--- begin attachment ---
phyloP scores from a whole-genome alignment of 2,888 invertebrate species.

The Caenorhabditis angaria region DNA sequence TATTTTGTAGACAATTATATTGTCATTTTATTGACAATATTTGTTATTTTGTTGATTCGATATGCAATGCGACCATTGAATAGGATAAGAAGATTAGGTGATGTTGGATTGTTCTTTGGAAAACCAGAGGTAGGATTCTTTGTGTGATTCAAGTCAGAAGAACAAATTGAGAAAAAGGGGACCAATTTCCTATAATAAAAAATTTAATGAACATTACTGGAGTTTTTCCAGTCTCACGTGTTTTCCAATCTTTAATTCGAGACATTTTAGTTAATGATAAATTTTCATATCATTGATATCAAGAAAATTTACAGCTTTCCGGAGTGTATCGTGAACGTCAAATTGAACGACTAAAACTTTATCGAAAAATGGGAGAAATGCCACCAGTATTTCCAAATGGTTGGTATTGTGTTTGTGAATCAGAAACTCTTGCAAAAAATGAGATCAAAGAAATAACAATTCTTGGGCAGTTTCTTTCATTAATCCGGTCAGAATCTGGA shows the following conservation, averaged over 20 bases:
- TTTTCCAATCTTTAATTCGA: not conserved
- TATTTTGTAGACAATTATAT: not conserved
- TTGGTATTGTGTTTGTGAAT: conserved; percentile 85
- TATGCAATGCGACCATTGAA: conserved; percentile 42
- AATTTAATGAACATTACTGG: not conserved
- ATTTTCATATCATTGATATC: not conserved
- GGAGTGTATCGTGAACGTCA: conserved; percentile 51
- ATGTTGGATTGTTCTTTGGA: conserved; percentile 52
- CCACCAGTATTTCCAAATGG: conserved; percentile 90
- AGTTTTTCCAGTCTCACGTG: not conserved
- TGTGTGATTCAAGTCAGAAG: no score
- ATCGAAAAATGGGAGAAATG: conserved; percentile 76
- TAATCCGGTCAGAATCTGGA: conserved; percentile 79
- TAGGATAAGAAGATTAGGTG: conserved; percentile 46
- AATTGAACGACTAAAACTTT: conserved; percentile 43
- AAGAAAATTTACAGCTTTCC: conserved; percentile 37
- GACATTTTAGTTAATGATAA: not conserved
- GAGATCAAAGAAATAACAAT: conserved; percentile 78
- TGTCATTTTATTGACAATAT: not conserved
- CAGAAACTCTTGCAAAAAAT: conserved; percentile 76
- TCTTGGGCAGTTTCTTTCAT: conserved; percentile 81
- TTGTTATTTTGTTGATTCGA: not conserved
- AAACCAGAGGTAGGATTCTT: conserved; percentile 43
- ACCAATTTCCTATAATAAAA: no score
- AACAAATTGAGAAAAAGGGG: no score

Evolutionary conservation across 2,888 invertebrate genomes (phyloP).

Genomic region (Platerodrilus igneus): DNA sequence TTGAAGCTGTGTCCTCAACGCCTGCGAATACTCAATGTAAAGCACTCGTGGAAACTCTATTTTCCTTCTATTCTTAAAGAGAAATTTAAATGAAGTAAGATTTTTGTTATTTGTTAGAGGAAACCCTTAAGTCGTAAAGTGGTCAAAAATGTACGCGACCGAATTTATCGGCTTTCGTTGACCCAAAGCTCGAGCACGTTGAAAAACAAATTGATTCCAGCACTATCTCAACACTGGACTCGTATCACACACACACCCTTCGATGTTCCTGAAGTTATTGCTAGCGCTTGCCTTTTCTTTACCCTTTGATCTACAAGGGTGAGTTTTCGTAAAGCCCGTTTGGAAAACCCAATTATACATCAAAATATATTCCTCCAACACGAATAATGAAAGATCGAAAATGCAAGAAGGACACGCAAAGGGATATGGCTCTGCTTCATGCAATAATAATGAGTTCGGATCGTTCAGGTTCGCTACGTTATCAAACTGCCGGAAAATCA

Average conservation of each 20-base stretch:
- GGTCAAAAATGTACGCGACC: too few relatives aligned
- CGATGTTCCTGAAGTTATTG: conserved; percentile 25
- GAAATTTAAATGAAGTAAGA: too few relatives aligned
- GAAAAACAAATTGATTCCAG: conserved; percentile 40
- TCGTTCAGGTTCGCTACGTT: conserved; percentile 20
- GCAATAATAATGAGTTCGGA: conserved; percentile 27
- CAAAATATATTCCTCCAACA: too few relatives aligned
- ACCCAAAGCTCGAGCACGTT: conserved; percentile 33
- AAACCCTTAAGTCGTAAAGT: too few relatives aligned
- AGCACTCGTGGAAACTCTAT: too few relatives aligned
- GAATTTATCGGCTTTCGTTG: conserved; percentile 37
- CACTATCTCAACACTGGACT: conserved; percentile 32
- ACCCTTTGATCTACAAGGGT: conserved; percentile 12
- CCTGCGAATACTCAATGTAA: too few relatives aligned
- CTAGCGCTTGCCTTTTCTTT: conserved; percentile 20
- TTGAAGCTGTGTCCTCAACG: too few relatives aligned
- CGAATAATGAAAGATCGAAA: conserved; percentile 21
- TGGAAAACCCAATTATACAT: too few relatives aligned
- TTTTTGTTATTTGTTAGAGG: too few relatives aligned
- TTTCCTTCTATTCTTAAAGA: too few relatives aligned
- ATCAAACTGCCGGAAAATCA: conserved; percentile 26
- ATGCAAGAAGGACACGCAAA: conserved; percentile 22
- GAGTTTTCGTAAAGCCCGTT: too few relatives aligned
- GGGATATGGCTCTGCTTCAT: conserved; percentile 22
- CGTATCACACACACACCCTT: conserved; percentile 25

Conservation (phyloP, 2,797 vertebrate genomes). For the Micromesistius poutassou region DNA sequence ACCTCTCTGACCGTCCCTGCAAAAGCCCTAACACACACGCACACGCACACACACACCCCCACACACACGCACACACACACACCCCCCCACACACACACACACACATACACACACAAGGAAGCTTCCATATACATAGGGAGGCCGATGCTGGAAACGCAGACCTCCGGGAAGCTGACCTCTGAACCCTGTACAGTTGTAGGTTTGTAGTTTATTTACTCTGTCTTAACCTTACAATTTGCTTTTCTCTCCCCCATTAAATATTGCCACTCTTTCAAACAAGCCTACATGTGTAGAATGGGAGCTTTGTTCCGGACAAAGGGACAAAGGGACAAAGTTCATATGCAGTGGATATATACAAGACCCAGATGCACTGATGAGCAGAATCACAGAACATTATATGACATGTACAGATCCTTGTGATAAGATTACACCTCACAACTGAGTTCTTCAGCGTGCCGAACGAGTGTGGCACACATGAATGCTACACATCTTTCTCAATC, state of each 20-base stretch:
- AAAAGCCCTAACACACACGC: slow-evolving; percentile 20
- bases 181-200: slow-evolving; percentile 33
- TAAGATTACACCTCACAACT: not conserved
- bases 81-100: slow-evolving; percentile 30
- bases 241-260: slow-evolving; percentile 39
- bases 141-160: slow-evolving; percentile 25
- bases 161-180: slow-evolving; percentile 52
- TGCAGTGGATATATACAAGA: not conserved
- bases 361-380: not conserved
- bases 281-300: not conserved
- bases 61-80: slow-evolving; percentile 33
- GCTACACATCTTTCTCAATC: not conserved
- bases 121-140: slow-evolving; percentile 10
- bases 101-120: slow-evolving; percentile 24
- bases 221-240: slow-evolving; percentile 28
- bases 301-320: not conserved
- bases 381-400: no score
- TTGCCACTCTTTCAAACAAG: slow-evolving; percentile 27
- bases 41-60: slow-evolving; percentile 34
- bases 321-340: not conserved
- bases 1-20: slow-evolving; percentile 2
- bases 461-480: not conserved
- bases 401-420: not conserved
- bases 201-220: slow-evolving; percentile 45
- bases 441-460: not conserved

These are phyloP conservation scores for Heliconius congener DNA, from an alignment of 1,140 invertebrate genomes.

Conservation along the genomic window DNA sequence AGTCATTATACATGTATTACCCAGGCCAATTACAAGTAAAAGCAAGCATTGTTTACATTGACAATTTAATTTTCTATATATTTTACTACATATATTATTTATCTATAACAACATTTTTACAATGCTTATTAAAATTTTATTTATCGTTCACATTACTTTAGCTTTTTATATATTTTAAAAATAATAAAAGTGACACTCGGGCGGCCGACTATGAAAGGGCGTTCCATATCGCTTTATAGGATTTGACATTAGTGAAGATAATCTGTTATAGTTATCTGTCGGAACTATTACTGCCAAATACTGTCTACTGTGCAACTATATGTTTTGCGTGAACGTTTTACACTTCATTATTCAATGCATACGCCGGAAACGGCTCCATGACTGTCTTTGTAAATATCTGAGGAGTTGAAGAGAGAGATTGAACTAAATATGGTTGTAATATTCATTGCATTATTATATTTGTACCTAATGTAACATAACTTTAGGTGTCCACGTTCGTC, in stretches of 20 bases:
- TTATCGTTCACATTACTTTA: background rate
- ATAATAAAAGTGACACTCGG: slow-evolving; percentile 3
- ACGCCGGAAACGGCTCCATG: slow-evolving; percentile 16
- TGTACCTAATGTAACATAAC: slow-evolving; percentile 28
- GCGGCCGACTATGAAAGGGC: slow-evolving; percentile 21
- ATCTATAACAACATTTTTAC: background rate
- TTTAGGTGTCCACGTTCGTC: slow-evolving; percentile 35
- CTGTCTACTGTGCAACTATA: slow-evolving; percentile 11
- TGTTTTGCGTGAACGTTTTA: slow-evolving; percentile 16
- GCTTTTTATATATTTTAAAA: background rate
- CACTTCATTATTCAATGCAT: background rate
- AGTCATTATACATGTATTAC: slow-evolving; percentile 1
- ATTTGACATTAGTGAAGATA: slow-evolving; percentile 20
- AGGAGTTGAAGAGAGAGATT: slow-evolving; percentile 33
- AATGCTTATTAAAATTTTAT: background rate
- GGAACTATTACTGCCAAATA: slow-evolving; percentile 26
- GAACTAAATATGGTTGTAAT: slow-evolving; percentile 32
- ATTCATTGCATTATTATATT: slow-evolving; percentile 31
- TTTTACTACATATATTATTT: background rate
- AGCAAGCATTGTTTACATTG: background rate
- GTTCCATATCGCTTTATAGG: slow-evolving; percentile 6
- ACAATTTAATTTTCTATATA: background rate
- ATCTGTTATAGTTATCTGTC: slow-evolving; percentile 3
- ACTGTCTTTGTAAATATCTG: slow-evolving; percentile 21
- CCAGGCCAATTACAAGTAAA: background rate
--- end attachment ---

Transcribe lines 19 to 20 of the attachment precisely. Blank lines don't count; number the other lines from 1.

- GACATTTTAGTTAATGATAA: not conserved
- GAGATCAAAGAAATAACAAT: conserved; percentile 78